The Israel Museum, Jerusalem      About the exhibition       עברית

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<div ><p><strong>Vahram  Aghasyan</strong>, born Armenia  1974<br />
      <em>Ghost</em><em> City</em>, 2005–2007 <br />
      Three  chromogenic prints from a series of ten<br />
      Purchase,  Barbara and Eugene Schwartz<br />
      Contemporary  Art Acquisition Endowment Fund<br />
      B11.0878  (a–c)<br />
<br />
Using architecture as a mirror, Armenian artist Vahram Aghasyan focuses on cultural and historical processes taking place in his homeland. His digital photographs investigate sites and structures that originated during the Soviet era but are non-functional, incomplete, or irrelevant in their current socio-political context.
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Ghost City shows the actual state of an urban development utopia – a housing project planned by the Soviet regime following a devastating earthquake in northern Armenia. When the USSR collapsed only three years later, construction ceased, leaving half-finished buildings to bear witness to the dream of a glorious future. The artist says that 'the ghostly specter of Modernism is ever present' in this architectural project, now overtaken by seemingly apocalyptic floodwaters.
</p>


</div> <div ><p><strong>Julien Audebert</strong>, born France 1977<br />
      <em>      The Searchers</em>, 2009–10<br />
      Lambda print mounted on aluminum under Diasec <br />
      Purchase, Contemporary Art Acquisitions Committee<br />
      of Les Amis Français du Musée d'Israël à Jérusalem<br /><br />
Composed of shots from the American movie classic The Searchers (Dir. John Ford, 1956) and a documentary about its filming, Audebert's work opens up a panoramic landscape. The view represents not only Hollywood's packaged fantasy of how the West was won, but also calls to mind paintings and maps by Dutch Old Masters. Stretching horizontally, the various film locations are compressed into a single locale, Monument Valley, whose unique geological formations are transformed by Hollywood into a new Acropolis. 
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Whether members of the cast or the crew, whether in character or reclaiming their status as stars, the protagonists of The Searchers blend into the composition. Reality and fiction coexist, recalling American cinema's defining role in the construction of the American Dream. Using the film's original English title (rather than the name by which it was known in France, La prisonnière du désert), Audebert turns the viewers into 'searchers' – observers of a play-within-a-play who watch actors who have also become spectators. Through deft visual reconstruction, The Searchers reveals what lies embedded in this iconic rendition of the myth of the West: a collective fantasy and a brilliantly camouflaged ideology.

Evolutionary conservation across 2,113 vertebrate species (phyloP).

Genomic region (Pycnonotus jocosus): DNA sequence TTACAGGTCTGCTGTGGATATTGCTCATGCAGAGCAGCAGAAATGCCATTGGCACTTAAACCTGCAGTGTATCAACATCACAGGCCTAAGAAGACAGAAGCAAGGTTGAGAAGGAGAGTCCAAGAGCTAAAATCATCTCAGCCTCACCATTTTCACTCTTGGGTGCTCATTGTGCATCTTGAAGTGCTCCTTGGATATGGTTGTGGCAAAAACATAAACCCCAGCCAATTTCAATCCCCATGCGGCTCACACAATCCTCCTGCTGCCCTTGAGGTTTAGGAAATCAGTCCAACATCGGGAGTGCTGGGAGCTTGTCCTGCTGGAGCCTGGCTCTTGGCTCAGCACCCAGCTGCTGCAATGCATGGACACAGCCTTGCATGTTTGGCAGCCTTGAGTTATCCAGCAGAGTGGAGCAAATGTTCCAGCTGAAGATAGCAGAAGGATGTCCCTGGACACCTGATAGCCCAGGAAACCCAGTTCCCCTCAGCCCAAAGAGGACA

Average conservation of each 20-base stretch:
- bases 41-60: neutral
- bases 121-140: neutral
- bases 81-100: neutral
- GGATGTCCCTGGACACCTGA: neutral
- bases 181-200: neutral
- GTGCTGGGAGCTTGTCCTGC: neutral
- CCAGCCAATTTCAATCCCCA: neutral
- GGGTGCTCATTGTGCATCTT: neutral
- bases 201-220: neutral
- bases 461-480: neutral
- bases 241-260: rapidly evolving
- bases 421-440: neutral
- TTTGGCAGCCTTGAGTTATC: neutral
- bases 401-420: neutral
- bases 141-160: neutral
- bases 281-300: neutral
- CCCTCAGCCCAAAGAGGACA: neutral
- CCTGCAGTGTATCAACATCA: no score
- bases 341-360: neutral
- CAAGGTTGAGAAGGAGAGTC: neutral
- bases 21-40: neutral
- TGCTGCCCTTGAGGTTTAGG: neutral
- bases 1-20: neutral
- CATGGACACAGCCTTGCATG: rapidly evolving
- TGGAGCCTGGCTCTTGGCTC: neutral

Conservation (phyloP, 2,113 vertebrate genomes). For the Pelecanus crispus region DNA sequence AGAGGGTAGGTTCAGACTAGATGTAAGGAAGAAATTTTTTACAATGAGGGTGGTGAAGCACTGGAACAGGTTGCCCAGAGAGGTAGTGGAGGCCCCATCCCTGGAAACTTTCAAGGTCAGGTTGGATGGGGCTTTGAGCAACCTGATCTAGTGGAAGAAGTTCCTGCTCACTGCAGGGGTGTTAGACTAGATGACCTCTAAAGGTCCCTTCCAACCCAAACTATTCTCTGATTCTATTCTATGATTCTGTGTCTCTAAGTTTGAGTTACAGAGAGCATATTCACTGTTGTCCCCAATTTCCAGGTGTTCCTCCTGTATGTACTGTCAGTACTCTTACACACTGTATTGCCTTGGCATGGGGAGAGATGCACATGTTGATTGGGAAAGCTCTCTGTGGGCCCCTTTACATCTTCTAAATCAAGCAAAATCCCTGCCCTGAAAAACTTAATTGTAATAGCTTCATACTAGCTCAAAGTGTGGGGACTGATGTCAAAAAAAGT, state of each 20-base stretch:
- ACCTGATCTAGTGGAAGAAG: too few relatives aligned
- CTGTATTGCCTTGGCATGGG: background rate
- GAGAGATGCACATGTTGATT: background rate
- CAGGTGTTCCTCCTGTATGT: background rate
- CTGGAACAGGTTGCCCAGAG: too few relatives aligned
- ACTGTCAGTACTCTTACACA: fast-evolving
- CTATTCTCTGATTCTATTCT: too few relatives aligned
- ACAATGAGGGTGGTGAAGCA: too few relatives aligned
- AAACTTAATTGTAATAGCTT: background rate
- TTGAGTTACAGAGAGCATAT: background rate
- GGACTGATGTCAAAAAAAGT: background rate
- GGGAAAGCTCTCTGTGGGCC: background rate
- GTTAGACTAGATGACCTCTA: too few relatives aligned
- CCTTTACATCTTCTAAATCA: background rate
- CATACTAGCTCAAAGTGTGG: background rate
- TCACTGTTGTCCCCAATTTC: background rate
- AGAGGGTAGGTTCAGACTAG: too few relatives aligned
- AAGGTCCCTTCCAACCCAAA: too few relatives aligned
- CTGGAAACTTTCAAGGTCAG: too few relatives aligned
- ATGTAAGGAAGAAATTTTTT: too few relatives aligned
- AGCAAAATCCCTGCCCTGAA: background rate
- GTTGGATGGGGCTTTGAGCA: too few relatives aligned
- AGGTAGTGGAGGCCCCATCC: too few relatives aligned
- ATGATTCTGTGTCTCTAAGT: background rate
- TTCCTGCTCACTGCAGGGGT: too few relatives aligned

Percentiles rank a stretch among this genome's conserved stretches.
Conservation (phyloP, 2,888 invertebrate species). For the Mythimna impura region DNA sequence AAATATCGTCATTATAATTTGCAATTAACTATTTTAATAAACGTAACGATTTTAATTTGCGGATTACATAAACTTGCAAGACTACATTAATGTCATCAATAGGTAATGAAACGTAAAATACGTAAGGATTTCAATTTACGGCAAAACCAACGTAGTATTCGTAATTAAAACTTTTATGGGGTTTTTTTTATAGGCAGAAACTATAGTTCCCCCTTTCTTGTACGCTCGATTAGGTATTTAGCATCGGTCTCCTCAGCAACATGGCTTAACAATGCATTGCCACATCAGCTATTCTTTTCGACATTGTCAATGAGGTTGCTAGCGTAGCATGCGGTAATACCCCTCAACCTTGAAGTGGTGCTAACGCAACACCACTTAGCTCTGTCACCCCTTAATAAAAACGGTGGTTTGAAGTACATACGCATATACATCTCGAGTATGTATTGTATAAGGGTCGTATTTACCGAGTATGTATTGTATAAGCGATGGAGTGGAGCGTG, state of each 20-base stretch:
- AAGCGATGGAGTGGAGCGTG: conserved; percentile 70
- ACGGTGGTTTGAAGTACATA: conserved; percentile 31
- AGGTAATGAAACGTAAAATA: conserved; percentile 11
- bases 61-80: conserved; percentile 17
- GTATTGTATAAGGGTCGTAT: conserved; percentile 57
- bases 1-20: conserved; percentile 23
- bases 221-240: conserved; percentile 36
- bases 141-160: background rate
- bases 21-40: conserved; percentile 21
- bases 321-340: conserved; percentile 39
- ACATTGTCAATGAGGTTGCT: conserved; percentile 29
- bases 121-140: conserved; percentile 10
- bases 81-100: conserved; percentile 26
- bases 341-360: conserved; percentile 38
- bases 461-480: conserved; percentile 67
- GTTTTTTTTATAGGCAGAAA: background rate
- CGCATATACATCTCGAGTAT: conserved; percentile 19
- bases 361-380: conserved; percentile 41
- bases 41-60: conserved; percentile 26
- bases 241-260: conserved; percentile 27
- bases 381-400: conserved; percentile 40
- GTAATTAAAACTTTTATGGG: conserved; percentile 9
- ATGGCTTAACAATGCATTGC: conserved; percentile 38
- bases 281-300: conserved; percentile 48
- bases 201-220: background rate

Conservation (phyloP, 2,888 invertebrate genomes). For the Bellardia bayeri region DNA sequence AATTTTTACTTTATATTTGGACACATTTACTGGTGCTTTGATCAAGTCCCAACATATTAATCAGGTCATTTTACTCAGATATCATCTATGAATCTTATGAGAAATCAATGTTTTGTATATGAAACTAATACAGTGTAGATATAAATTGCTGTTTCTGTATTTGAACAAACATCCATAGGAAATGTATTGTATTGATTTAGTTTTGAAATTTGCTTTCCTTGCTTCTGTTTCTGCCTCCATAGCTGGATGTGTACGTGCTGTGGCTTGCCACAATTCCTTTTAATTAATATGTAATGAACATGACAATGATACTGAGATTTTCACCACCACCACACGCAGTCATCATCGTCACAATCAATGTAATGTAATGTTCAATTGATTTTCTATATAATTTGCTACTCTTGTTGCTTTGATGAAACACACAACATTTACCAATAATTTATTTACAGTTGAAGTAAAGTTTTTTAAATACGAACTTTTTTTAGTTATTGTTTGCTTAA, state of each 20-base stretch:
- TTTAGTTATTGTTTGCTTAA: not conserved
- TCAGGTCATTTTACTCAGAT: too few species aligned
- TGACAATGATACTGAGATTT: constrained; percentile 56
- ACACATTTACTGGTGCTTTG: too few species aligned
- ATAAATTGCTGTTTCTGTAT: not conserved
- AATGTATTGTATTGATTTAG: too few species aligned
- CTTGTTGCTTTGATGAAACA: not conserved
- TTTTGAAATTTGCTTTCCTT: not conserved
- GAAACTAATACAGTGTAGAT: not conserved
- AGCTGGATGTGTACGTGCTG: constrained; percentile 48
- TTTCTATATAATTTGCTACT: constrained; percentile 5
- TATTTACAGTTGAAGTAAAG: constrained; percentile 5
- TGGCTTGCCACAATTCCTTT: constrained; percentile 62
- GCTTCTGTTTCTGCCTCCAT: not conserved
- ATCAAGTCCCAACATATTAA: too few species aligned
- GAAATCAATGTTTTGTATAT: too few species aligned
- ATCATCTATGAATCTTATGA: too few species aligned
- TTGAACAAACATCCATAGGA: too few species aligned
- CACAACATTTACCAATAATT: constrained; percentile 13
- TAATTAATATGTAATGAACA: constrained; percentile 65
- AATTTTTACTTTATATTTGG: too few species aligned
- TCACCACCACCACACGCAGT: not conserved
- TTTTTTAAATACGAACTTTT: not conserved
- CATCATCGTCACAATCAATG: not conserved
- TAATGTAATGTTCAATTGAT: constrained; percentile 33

</p>

</div> <div ><p><strong>Ilit  Azoulay</strong>, born Israel  1972<br />
      <em>      Tree  for Too One, The Keys, Window, </em>2010<br />
Chromogenic  print and two exhibition copies<br />
Purchase,  "Here & Now" Contemporary Israeli Art Acquisitions Committee, Israel<br />
B10.0676  (a–c)<br />
<br />
Composed of thousands of photographs, Ilit Azoulay's work resembles a mosaic that is both actual and imaginary – in her words, 'a puzzle based on accumulation, change, and development.'  She photographs discarded stones and construction materials, souvenirs, a walkman, a coat, a person, from several angles and then pieces these pictures together. Shapes and sizes are reworked digitally, sometimes almost beyond recognition or even in contradiction to the laws of nature, and recast as a single image. The artist plays with balance, form, and color; the result – a seemingly random presentation of objects that challenges our instinctive urge to categorize – achieves its own rhythm and logic. 
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This plurality of viewpoints creates a new and radically different kind of photography. Instead of the idea that a picture is a one-off event capturing 'the decisive moment,' Azoulay proposes a reading of reality in which multiple layers of being, memory, and association exist simultaneously in one coherent whole. 
</p>

</div>

Vahram Aghasyan, born Armenia 1974
Ghost City, 2005–2007
Three chromogenic prints from a series of ten
Purchase, Barbara and Eugene Schwartz
Contemporary Art Acquisition Endowment Fund
B11.0878 (a–c)

Julien Audebert, born France 1977
The Searchers, 2009–10
Lambda print mounted on aluminum under Diasec
Purchase, Contemporary Art Acquisitions Committee
of Les Amis Français du Musée d'Israël à Jérusalem

Ilit Azoulay, born Israel 1972
Tree for Too One, The Keys, Window, 2010
Chromogenic print and two exhibition copies
Purchase, "Here & Now" Contemporary Israeli Art Acquisitions Committee, Israel
B10.0676 (a–c)

<div ><p><strong>Ulla  von Brandenburg,</strong> born Germany  1974, active Paris<br />
        <em>Five  Folded Curtains</em>, 2008<br />
Cotton<br />
Purchase,  European Contemporary Art Acquisitions Committee<br />
B10.0696<br />
<br />
Most of von Brandenburgs's work explores the idea of theater: the boundaries between audience and actors, subject and object, reality and illusion. Instead of focusing on the dramatic word or plot, the artist selects visual components – props, costumes, choreographed gestures – as restrained allusions to her subject. The most minimal gesture or action acquires significance. Often, the device of the curtain is employed, a threshold separating the space of the theater from that of the real world.